“Seven Naked Valleys” sounds positively lightweight in comparison (even though it’s not).  A groovy number that’s a vehicle for some deliciously raunchy sounding saxophone, it’s also got bizarre bleeping electronic noises, a woman’s sampled voice, squealing guitars, all on top of a reliably steady motorik beat.  These sounds converge at the end of each verse, and when Coxon ends his vocal phrase on a trio of ascending notes that are almost a strain, some extra noise is introduced too, and it sounds awesomely chaotic.  “Running For Your Life” is perhaps more unabashedly fun than anything else here, although no less gleefully boisterous.  Yes, it’s about escaping a gang of bullies, but between the hastily-delivered vocal lines and pop-punk riff that alternates with an all-out squall of noise, it reminds me a bit of the state of childhood: loud and busy and enthusiastic.  If cleaned up and prettified, this wouldn’t be out of place on an album like Happiness in Magazines or Love Travels at Illegal Speeds, but there’s something really addicting about the messy, lo-fi production that’s used to offset any commercial potential the melody may have.  The album ends on a mellower note with “Ooh, Yeh Yeh”, a blues-influenced song that forgoes dissonance and loudness for pretty harmonies and contentment.  It’s an appropriate ending, too, as Coxon has spoken about how the sessions for A+E yielded two albums’ worth of songs, with the punkier half showcased on A+E and the blues and soul influenced ones to potentially be released as an album later this year.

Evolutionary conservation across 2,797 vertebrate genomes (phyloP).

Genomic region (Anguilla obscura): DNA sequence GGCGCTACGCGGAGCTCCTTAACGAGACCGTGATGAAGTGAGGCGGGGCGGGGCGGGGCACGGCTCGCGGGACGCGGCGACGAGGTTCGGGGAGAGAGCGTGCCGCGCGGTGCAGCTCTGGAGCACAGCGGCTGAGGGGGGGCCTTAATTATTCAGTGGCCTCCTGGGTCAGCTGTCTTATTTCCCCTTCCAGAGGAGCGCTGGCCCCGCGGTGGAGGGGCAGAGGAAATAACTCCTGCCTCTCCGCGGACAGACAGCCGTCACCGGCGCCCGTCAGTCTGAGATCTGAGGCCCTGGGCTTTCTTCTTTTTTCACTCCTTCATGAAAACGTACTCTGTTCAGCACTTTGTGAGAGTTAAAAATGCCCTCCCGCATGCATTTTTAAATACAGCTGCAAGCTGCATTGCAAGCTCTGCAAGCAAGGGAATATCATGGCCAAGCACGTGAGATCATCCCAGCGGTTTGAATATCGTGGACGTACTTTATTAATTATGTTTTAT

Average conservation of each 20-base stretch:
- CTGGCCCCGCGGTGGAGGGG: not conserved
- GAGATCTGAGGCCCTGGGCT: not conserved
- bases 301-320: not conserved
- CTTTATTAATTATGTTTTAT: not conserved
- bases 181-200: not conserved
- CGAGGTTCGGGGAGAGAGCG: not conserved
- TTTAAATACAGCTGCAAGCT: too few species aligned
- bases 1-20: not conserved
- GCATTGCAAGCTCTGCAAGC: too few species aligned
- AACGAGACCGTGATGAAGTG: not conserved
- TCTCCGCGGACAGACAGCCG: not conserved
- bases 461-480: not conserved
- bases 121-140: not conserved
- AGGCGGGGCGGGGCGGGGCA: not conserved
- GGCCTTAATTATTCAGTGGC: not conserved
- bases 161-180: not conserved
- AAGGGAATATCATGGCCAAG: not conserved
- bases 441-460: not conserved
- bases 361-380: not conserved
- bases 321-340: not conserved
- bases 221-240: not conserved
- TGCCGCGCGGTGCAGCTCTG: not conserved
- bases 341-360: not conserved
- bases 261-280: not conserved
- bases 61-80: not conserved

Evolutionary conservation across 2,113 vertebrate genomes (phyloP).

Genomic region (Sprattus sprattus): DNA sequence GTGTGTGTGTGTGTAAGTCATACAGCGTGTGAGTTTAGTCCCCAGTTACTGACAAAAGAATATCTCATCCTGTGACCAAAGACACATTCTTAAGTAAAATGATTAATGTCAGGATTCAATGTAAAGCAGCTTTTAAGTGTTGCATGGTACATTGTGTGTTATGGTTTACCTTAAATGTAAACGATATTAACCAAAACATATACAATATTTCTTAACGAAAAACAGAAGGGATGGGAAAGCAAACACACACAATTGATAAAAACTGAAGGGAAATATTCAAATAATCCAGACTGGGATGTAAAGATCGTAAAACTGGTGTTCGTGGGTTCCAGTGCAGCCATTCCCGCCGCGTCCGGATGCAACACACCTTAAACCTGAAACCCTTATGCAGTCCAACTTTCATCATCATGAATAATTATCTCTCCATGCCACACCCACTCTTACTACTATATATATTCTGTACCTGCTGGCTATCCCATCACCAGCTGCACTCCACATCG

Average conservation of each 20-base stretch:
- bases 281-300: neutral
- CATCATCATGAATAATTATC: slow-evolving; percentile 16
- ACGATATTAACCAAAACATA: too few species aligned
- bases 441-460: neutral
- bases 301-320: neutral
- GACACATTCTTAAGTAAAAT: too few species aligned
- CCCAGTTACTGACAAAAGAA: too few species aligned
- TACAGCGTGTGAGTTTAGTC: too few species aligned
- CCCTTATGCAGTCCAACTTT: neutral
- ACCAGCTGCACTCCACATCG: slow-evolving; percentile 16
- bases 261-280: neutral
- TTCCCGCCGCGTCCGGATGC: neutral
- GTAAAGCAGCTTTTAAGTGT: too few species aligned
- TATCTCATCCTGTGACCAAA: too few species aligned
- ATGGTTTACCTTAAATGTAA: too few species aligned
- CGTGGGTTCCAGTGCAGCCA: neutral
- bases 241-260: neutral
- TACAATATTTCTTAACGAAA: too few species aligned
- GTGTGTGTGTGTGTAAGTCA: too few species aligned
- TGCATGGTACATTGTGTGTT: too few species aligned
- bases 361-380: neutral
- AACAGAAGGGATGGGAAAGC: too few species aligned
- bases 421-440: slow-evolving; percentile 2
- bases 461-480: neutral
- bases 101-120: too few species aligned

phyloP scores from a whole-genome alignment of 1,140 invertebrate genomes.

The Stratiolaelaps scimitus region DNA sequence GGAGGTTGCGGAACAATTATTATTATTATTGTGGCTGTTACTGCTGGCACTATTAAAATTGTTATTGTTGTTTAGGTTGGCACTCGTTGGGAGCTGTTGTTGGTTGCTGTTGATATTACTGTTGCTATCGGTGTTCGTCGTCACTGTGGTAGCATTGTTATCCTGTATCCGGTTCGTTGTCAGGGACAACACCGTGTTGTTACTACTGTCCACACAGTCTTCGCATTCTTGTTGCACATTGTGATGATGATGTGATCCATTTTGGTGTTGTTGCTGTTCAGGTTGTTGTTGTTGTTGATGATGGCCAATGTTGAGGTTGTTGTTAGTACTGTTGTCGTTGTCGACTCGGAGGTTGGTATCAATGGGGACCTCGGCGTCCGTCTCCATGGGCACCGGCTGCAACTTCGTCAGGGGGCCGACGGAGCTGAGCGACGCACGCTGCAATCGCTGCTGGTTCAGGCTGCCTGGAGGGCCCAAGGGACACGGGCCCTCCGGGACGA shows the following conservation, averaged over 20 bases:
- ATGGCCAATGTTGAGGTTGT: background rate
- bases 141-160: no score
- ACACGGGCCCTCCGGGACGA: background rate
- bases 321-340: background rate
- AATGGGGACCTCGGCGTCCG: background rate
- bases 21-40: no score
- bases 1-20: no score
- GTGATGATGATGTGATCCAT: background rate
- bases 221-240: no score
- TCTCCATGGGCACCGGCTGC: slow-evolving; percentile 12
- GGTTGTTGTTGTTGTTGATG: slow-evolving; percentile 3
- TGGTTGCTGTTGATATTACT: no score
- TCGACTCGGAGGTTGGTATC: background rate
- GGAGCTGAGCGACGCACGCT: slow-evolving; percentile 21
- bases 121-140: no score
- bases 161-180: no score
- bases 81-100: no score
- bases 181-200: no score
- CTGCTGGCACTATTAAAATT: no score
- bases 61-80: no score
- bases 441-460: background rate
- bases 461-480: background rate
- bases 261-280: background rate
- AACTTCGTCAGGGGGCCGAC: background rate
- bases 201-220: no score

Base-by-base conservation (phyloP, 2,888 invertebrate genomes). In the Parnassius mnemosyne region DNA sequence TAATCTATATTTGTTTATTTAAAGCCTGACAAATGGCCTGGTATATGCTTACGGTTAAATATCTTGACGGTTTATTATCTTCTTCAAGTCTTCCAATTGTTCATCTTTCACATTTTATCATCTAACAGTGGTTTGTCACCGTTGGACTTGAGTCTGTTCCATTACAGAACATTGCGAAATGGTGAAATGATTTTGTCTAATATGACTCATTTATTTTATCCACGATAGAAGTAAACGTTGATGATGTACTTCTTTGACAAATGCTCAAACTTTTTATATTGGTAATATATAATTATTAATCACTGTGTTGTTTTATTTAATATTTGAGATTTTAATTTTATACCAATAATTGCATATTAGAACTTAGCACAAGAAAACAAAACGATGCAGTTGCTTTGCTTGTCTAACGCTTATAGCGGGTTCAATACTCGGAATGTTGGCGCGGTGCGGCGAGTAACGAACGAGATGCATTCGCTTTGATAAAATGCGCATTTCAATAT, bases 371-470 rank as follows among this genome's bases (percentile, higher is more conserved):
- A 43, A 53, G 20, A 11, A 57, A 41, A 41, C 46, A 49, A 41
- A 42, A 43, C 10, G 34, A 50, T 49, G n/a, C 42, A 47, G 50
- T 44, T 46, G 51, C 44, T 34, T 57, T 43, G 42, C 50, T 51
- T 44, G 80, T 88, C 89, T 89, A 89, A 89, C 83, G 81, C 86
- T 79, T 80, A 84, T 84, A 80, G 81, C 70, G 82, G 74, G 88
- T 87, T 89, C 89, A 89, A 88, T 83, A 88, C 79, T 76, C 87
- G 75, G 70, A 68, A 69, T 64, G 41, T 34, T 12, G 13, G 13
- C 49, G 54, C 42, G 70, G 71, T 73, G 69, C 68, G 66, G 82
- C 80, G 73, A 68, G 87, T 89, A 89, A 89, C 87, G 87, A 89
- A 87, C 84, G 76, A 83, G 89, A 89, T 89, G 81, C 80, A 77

I’m always a fan of an album that totally cuts out the ubiquitous love song, so I think that factors into why I like A+E so much.  Mostly, though, it’s the combination of Coxon’s advanced and sophisticated musicianship with songs, production, and techniques that purposely obscure his skill.  His ability as a pop songwriter and performer has been pretty thoroughly explored on albums Happiness in Magazines and Love Travels at Illegal Speeds, and of course even his immense talent for guitar playing was challenged and improved on The Spinning Top.  What happens after that?  Well, for lesser musicians the answer is to retread old territory, and I suppose that, in his move from musical sophistication to simplicity between albums, Coxon’s doing some retreading of his own.  The success of his dive into krautrock and electronica is partially due to his constant willingness to experiment, and to embrace methods and techniques he hasn’t totally mastered in order to express himself.  A+E is an angrier and darker album than he’s released in years, but it’s also a much more fun album than he’s released in years, and Coxon’s joy in trying new things and embracing the results readily comes through.